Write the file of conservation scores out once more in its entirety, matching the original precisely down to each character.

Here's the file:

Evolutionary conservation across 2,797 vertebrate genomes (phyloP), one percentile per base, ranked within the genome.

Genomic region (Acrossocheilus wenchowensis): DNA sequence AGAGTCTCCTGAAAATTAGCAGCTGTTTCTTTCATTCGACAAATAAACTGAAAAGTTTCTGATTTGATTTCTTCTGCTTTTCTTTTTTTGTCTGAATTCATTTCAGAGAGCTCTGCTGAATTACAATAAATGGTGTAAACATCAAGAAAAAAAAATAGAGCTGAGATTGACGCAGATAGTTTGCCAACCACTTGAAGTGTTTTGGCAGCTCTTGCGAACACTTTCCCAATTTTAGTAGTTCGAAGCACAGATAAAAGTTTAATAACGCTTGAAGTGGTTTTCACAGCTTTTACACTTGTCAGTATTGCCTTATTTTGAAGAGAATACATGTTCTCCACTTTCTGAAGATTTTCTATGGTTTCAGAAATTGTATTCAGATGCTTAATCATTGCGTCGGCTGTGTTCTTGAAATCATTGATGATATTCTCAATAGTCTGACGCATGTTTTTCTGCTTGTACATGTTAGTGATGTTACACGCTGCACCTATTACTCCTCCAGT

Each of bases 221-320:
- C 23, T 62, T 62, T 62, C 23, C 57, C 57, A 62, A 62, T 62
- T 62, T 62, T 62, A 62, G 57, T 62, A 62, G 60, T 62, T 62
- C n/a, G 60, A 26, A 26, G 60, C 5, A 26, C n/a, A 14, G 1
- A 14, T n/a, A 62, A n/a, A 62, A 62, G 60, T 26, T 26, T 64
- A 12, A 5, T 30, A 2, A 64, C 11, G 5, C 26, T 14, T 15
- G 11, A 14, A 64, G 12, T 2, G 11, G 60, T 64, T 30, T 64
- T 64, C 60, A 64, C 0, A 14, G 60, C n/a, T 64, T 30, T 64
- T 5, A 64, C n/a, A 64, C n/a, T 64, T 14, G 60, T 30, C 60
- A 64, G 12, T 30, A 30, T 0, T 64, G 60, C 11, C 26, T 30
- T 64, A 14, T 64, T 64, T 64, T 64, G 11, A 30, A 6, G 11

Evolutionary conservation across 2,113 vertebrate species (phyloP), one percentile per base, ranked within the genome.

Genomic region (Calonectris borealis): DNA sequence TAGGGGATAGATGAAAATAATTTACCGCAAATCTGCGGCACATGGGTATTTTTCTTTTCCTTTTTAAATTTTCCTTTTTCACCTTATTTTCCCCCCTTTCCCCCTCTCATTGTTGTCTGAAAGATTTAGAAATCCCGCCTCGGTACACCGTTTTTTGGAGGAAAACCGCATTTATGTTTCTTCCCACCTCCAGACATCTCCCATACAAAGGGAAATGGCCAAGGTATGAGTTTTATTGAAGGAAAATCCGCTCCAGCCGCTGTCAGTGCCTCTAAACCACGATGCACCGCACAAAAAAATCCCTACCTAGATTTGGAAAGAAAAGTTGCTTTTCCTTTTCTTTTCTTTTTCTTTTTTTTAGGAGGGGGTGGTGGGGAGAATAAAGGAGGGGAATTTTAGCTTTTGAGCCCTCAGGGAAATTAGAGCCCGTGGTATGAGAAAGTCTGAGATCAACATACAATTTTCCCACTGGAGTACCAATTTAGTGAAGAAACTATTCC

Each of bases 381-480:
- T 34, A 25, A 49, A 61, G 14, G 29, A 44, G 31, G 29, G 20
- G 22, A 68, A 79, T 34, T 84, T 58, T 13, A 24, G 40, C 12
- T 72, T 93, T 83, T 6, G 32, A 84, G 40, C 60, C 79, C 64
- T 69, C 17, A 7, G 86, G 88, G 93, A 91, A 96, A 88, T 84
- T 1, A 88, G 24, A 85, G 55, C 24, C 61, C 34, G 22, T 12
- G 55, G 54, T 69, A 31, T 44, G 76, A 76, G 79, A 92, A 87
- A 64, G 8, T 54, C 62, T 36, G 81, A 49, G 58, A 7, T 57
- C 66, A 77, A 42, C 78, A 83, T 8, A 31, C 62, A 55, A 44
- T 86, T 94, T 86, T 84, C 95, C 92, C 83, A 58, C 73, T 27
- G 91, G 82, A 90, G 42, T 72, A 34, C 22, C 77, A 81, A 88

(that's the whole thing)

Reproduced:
Evolutionary conservation across 2,797 vertebrate genomes (phyloP), one percentile per base, ranked within the genome.

Genomic region (Acrossocheilus wenchowensis): DNA sequence AGAGTCTCCTGAAAATTAGCAGCTGTTTCTTTCATTCGACAAATAAACTGAAAAGTTTCTGATTTGATTTCTTCTGCTTTTCTTTTTTTGTCTGAATTCATTTCAGAGAGCTCTGCTGAATTACAATAAATGGTGTAAACATCAAGAAAAAAAAATAGAGCTGAGATTGACGCAGATAGTTTGCCAACCACTTGAAGTGTTTTGGCAGCTCTTGCGAACACTTTCCCAATTTTAGTAGTTCGAAGCACAGATAAAAGTTTAATAACGCTTGAAGTGGTTTTCACAGCTTTTACACTTGTCAGTATTGCCTTATTTTGAAGAGAATACATGTTCTCCACTTTCTGAAGATTTTCTATGGTTTCAGAAATTGTATTCAGATGCTTAATCATTGCGTCGGCTGTGTTCTTGAAATCATTGATGATATTCTCAATAGTCTGACGCATGTTTTTCTGCTTGTACATGTTAGTGATGTTACACGCTGCACCTATTACTCCTCCAGT

Each of bases 221-320:
- C 23, T 62, T 62, T 62, C 23, C 57, C 57, A 62, A 62, T 62
- T 62, T 62, T 62, A 62, G 57, T 62, A 62, G 60, T 62, T 62
- C n/a, G 60, A 26, A 26, G 60, C 5, A 26, C n/a, A 14, G 1
- A 14, T n/a, A 62, A n/a, A 62, A 62, G 60, T 26, T 26, T 64
- A 12, A 5, T 30, A 2, A 64, C 11, G 5, C 26, T 14, T 15
- G 11, A 14, A 64, G 12, T 2, G 11, G 60, T 64, T 30, T 64
- T 64, C 60, A 64, C 0, A 14, G 60, C n/a, T 64, T 30, T 64
- T 5, A 64, C n/a, A 64, C n/a, T 64, T 14, G 60, T 30, C 60
- A 64, G 12, T 30, A 30, T 0, T 64, G 60, C 11, C 26, T 30
- T 64, A 14, T 64, T 64, T 64, T 64, G 11, A 30, A 6, G 11

Evolutionary conservation across 2,113 vertebrate species (phyloP), one percentile per base, ranked within the genome.

Genomic region (Calonectris borealis): DNA sequence TAGGGGATAGATGAAAATAATTTACCGCAAATCTGCGGCACATGGGTATTTTTCTTTTCCTTTTTAAATTTTCCTTTTTCACCTTATTTTCCCCCCTTTCCCCCTCTCATTGTTGTCTGAAAGATTTAGAAATCCCGCCTCGGTACACCGTTTTTTGGAGGAAAACCGCATTTATGTTTCTTCCCACCTCCAGACATCTCCCATACAAAGGGAAATGGCCAAGGTATGAGTTTTATTGAAGGAAAATCCGCTCCAGCCGCTGTCAGTGCCTCTAAACCACGATGCACCGCACAAAAAAATCCCTACCTAGATTTGGAAAGAAAAGTTGCTTTTCCTTTTCTTTTCTTTTTCTTTTTTTTAGGAGGGGGTGGTGGGGAGAATAAAGGAGGGGAATTTTAGCTTTTGAGCCCTCAGGGAAATTAGAGCCCGTGGTATGAGAAAGTCTGAGATCAACATACAATTTTCCCACTGGAGTACCAATTTAGTGAAGAAACTATTCC

Each of bases 381-480:
- T 34, A 25, A 49, A 61, G 14, G 29, A 44, G 31, G 29, G 20
- G 22, A 68, A 79, T 34, T 84, T 58, T 13, A 24, G 40, C 12
- T 72, T 93, T 83, T 6, G 32, A 84, G 40, C 60, C 79, C 64
- T 69, C 17, A 7, G 86, G 88, G 93, A 91, A 96, A 88, T 84
- T 1, A 88, G 24, A 85, G 55, C 24, C 61, C 34, G 22, T 12
- G 55, G 54, T 69, A 31, T 44, G 76, A 76, G 79, A 92, A 87
- A 64, G 8, T 54, C 62, T 36, G 81, A 49, G 58, A 7, T 57
- C 66, A 77, A 42, C 78, A 83, T 8, A 31, C 62, A 55, A 44
- T 86, T 94, T 86, T 84, C 95, C 92, C 83, A 58, C 73, T 27
- G 91, G 82, A 90, G 42, T 72, A 34, C 22, C 77, A 81, A 88